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Monthly Archives: November 2008

I blame it all on Azteclady who made the suggestion in the discussion following Pam Rosenthal’s recent appearance here. She suggested LOLRegencies, after we talked about the implied silliness of the Elgin picture at right, a marvelous mixed bag of a portrait that begged for a caption. Or several.

So I indulged in a little time-wasting.

And here’s my idea. Send me your LOLRegency (as a low-res jpg) and I’ll post them for Thanksgiving Day. I have a couple of copies of the English edition (pink!) of The Rules of Gentility to give away to my favorites. Please let me know what form of your name to put with your artwork. Also, don’t make your art too big or too small–that said, I’d suggest you make them about the same size as the ones here, whatever that may be.

The email address is Put LOLRegencies in the subject line, and send your efforts to me before midnight (EST) on Wednesday, November 26.

Update following Diane’s questions: if you don’t have photoshop, or some such (I used Appleworks), send me the pic and the caption(s). And I’m hoping to assemble these early on Thanksgiving morning, hence the deadline of late Wednesday, because I know so many of us will be dealing with a rock-hard frozen turkey and a hairdryer late at night…

Here’s a LOLRegencies insight into Jane Austen’s creative process:

and an insight into mine:

Looking forward to seeing much silliness and creativity….

Tomorrow Linda Fildew (my lovely editor) and her Harlequin Historical team will be blogging with us. so be thinking of what you want to ask them.

I thought I would just do a little blog today about visiting the Richmond offices. The Mills & Boon offices are in Richmond, about ten miles from the center of London.

I visited the offices twice, once in 2003 when I’d just sold to them and everything was new to me. Amanda and my friend Julie went with me to the Richmond offices. The
second time was in 2005 right after The Wagering Widow had come out in the UK. Julie was with me that time, too.

We rode the underground to the Richmond station and walked the short distance to the offices. The town of Richmond is picturesque in itself, but, of course, I was too excited both times to take any photos.

The Mills and Boon editors treat visiting authors like valued guests, which to a brand new author was very gratifying in itself. I was given a tour of the offices and have to say I was struck by how neat and tidy everything was. One had the impression that this was a very efficient office. I also sensed a pleasant atmosphere, a happy place to work.

After my visit, the editors took us out to lunch. The first time was to a restaurant back on the main street in Richmond. The second was a restaurant on the Thames where we sat outside overlooking the river with the bridge in view. We had two bottles of wine and lovely conversation. Both lunches are treasured memories.

On that first visit, Amanda, Julie and I walked to the park nearby the Richmond offices and savored our view of the river. Here’s Amanda in the park and the monument that was there, as well.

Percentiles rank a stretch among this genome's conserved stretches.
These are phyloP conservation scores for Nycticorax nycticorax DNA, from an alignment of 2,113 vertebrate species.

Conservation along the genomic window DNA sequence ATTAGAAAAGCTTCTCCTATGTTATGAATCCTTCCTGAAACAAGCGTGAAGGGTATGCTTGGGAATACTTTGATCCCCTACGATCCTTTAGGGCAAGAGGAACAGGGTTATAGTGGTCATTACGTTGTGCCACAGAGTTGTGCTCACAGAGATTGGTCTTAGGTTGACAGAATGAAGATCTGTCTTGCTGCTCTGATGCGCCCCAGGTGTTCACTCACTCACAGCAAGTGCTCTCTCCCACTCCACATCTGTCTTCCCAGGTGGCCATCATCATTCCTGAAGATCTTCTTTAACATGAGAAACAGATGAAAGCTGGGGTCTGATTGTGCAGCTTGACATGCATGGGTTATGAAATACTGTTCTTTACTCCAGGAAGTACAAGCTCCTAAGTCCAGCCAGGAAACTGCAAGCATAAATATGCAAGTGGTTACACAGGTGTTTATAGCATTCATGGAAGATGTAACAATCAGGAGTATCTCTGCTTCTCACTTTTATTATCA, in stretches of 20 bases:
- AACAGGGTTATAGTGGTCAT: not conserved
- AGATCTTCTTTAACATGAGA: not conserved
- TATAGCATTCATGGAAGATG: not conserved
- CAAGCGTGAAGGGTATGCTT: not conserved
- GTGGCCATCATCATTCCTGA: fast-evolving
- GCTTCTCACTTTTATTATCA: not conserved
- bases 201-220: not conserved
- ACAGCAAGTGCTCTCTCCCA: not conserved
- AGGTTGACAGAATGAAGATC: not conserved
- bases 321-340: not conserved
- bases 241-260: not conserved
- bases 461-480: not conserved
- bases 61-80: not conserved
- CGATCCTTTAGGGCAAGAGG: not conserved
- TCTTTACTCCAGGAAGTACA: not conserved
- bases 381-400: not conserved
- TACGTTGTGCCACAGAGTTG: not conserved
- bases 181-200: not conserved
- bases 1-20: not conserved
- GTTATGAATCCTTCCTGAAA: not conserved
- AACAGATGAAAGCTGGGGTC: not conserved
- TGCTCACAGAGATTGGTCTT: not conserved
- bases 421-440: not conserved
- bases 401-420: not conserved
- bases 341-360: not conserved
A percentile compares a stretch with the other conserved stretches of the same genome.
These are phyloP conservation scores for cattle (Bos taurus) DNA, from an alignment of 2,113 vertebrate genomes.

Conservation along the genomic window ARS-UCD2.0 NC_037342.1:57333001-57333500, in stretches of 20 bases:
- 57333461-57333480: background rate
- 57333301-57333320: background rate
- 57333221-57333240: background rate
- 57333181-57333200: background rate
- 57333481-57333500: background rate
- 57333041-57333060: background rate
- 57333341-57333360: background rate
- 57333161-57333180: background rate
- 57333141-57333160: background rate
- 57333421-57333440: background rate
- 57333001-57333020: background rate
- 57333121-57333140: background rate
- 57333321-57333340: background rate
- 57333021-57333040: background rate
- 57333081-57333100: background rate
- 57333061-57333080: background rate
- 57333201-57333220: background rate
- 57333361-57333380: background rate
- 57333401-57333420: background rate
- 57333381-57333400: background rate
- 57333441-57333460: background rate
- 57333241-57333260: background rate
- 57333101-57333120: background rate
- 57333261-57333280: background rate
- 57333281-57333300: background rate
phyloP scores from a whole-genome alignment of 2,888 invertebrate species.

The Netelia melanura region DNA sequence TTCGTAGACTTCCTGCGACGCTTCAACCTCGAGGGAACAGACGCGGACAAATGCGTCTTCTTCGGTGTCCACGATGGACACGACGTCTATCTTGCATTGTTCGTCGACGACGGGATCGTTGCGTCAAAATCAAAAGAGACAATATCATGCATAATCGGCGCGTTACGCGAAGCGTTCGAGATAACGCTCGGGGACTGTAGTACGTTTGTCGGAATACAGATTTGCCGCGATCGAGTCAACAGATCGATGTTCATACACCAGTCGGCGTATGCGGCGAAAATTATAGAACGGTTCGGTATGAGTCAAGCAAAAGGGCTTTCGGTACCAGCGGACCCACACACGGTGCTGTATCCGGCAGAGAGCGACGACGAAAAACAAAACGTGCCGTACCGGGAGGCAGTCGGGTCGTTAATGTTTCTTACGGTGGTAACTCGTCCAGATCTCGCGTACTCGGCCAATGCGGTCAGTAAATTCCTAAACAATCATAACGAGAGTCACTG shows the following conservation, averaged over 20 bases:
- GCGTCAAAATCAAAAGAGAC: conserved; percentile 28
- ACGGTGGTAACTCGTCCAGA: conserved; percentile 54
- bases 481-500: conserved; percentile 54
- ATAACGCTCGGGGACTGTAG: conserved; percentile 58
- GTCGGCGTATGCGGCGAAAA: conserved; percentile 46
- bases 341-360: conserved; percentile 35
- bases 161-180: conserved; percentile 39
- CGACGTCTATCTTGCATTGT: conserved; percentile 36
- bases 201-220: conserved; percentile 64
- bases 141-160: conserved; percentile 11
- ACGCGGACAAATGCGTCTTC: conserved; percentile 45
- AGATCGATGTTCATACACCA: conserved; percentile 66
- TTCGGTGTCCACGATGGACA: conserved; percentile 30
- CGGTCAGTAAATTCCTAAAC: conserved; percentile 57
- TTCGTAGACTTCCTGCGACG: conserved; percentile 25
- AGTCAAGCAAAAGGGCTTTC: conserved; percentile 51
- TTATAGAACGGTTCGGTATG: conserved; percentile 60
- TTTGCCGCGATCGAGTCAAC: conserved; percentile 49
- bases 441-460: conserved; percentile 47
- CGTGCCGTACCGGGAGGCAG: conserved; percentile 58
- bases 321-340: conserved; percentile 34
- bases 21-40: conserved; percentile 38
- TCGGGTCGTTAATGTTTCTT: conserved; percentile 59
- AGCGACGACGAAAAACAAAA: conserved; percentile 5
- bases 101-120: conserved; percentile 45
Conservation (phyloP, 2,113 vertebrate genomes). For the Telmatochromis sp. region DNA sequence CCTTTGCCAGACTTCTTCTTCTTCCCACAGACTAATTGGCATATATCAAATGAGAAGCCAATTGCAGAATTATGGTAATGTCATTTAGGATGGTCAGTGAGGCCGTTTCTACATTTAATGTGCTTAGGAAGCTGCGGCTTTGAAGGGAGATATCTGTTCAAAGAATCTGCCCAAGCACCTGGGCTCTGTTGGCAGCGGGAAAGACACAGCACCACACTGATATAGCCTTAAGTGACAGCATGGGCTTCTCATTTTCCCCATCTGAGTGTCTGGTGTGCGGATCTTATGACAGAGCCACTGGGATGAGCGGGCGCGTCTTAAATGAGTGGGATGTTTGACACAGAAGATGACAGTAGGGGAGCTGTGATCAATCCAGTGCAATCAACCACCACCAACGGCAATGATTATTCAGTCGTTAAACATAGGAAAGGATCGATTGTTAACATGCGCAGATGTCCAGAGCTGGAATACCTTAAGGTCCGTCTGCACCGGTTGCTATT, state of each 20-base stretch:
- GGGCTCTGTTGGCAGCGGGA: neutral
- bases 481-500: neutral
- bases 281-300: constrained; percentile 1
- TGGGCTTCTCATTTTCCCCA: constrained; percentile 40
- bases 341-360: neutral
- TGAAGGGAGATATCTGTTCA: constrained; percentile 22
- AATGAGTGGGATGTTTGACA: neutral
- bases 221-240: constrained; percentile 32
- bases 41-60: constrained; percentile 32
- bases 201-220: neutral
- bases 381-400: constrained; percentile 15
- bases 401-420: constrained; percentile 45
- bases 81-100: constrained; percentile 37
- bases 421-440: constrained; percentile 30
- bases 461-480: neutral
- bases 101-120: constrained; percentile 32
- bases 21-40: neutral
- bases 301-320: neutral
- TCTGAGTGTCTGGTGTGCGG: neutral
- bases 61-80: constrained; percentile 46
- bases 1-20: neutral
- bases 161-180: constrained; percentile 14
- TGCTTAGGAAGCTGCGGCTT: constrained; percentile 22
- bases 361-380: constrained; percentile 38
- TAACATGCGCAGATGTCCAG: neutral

My last photo was taken on the second trip. Julie and I were on underground on our way back to London when I took this photo of a non-paying passenger.When you aspiring writers sell to Harlequin Historical, make the trip to Richmond. You’ll love it!

Remember that the UK is 6 hours ahead of us here on the east coast, so try to visit us early tomorrow. Or leave your questions here. I’ll make certain the editors see them.

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Warning! Rambling and semi-incoherent post ahead. I still have Thanksgiving Carb Brain…

(* I recently read Sarah Vowell’s new book The Wordy Shipmates. While not quite as hilarious as Take the Cannoli and Assassination Vacation, probably because I don’t share her obsession with 17th century New England Puritans, it was still very funny and entertaining. And she did remind me of something. Many years ago there was a wacky TV sitcom about 17th century Pilgrims. Yes, you read that right–sitcom about Pilgrims. On network TV. It was called Thanks, and even featured standard-issue schluby, befuddled sitcom dad and rebellious, sullen sitcom teenaged daughter. It only lasted about 3 episodes, and I have no idea how it was greenlighted in the first place, but it was terrifically weird. With the seeming demise of Pushing Daisies, there is a sad dearth of whimsy on TV now. I wish someone would do a Regency-set sitcom…)

Anyway, I hope you all had a great holiday with your families! I ate too much on Thursday (hence the dreaded Carb Brain–and while trying to finish a book, too!). Friday was “movie day” (Australia–gorgeous scenery, epic romance, Grand Gestures, Hugh Jackman. What more does a movie need? Tonight I am going to see Rachel Getting Married, which is probably about as different a film as there can be from Australia, but it sounds great!). Today is “get out the Christmas decorations” day, if I can get off the couch. Despite the fact that decorating involves 2 of my least favorite things, dusting and vacuming, I like it. My grandmother was a Christmas junkie, and I inherited a lot of her beautiful decorations, so I love remembering childhood holidays at her house.